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We know that the frequency-domain correlation function and the power delay profile appears as a Fourier transform pair, i.e., $$A_{c}(\Delta f) = \int_{-\infty}^{\infty}PDP(\tau) \cdot e^{-j2\pi \Delta f \tau} d\tau.$$

In practice, we can measure the PDP from the measurments and obtain the PDP in the discrete form. Then, the correlation function can be expressed in discrete form as $$A_{c}(\Delta f) = \sum_{i} PDP(\tau_{i}) \cdot e^{-j2\pi \Delta f \tau_{i}}.$$

Then, I did some simulation with Python. But the plotted result is very confusing for me. Intuitively, the correlation should goes down to zero as the frequency separation ($\Delta f$) becomes large. However, from the plotted figure, we can see the frequency correlation goes up and down as the frequency separtation increases.

So how should we understand the results, or is there anything wrong with the plotting? enter image description here

import numpy as np
import matplotlib.pyplot as plt
pathNum = 7
delay = np.array([0.00000000e+00, 2.62467192e-07, 7.87401575e-07, 5.24934383e-07, 1.04986877e-06, 2.36220472e-06, 2.09973753e-06])
normPow = np.array([0.6232612, 0.27725289, 0.0092769, 0.00905148, 0.00252286, 0.00183185, 0.00155204])
deltaF = 30e3
freqNum = 256
corrFd = np.zeros(freqNum, dtype = complex)
for freqIdx in np.arange(freqNum):
    for pathIdx in np.arange(pathNum):
        corrFd[freqIdx] += normPow[pathIdx]*np.exp(-1j*2*np.pi*freqIdx*deltaF*delay[pathIdx])

fig2, ax2 = plt.subplots(2,1)
ax2[0].plot(np.absolute(corrFd), label="magnitude of freq-domain correlation function")
ax2[1].plot(np.angle(corrFd), label="angle of freq-domain correlation function")
ax2[0].legend(); ax2[1].legend()

plt.show()
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1 Answer 1

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The PDP tells us the delay characteristics of a multipath channel, and the result in the frequency domain (as the Fourier Transform of the PDP) is telling the coherence between different frequencies transmitted, and specifically if frequency selective fading is occurring (when we have deep nulls within a passband of interest for the frequencies we pass through the channel).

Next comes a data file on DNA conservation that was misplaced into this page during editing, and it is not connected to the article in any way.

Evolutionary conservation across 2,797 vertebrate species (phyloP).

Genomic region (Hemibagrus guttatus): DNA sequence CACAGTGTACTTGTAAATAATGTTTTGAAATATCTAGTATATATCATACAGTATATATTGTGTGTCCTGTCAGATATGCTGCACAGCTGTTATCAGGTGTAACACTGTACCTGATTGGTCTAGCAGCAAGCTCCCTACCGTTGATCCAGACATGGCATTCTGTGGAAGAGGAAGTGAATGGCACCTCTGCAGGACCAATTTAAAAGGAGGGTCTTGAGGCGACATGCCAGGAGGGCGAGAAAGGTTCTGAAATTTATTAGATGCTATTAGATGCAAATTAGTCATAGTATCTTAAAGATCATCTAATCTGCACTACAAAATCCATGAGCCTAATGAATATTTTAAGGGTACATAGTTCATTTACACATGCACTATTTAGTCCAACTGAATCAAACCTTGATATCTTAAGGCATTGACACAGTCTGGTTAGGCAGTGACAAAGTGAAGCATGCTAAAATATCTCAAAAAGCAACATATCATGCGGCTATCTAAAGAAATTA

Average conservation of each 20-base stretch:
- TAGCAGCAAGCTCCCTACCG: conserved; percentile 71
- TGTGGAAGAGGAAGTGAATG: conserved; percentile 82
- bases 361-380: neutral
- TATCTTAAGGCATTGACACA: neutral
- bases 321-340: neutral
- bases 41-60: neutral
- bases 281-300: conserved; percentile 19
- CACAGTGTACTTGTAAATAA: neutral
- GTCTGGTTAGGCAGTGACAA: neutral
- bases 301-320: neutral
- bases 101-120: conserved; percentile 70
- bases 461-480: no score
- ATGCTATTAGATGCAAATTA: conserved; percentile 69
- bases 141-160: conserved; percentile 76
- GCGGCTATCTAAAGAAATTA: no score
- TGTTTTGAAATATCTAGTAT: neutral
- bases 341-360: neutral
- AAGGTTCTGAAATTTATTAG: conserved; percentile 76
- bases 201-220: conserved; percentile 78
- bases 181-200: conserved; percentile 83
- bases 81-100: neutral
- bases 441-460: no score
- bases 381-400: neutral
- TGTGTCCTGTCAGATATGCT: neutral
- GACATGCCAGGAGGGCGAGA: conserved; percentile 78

For example, if we had a direct path with no multipath components, the PDP would simply be a single impulse in time at the delay of the path, and the Fourier Transform would be flat for all frequencies- meaning no multipath distortion. If we had simply one delayed path with a magnitude of 0.3 added to a direct path with a magnitude of .6 (for example), since the phase in the delayed path will be growing relative to the direct path linearly as the frequency increases, some frequencies would add in phase for a magnitude of 0.9 while others would add completely out of phase for a magnitude of 0.3, and this would occur cyclically similar to the OP's result. This just means if we transmit a signal that has a wider bandwidth, we will get an amplitude and phase distortion of the signal according to this response.


In response to the subsequent question in the comments, the Fourier Transform of an exponential decay would indeed decrease as a function of frequency as given from the Fourier relationship:

$$e^{-at} \leftrightarrow \frac{1}{(j\omega + a)}$$

However the discrete Fourier Transform is periodic in frequency. Consider the following example for the case $x(t)= e^{-5t}$, when done discretely at a consistent sampling rate in time of 10 Hz for a 100 second duration, we would get the following result using the FFT:

dft of exponential decay

The first 200 or so samples match closely that for the continuous time Fourier Transform of $e^{-5t}$, and after that we start to deviate due to frequency aliasing, and then after 500 samples (Nyquist) the result repeats mirroring that for the first 500 samples. If we for example zeroed all but every third sample in the time domain we would see the periodicity over the range of samples used:

dft of exponential decay with zeros

This is similar to the OP's case of not having the time domain on a consistent sampling grid and shows for a simpler case how the result can be different from that expected for the continuous time Fourier Transform and demonstrates the periodicity in frequency that occurs in the Discrete Fourier Transform.

To get the expected result, interpolate the time domain function to a consistent sampling rate, and make the sampling rate sufficiently high to extend the frequency axis further. This will result in something similar to my first plot above where the frequency result shown is similar to the continuous time Fourier Transform out to half the length of the result (with frequency aliasing at and near this half way point to the extent that the result hasn't sufficiently decayed).

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  • $\begingroup$ Hi, Dan. Thanks a lot for the answer. Just another question, when we assume an exponentially-decaying multipath PDP, the frequency domain correlation function $A_{c}(\Delta f)$ becomes $A_{c}(\Delta f) = \frac{1}{1+j2\pi \tau_{rms}\Delta f}$, where $\tau_{rms}$ is the rms delay spread (Eq. (6.1.6) of the book "MIMO-OFDM Wireless Communications with Matlab"). From the equation, we can see that the frequency correlation gets smaller as the frequency separation becomes larger. So why the "peak and null" does not appear cyclically under this assumption of PDP? $\endgroup$
    – Vic
    Commented Dec 24, 2023 at 1:11

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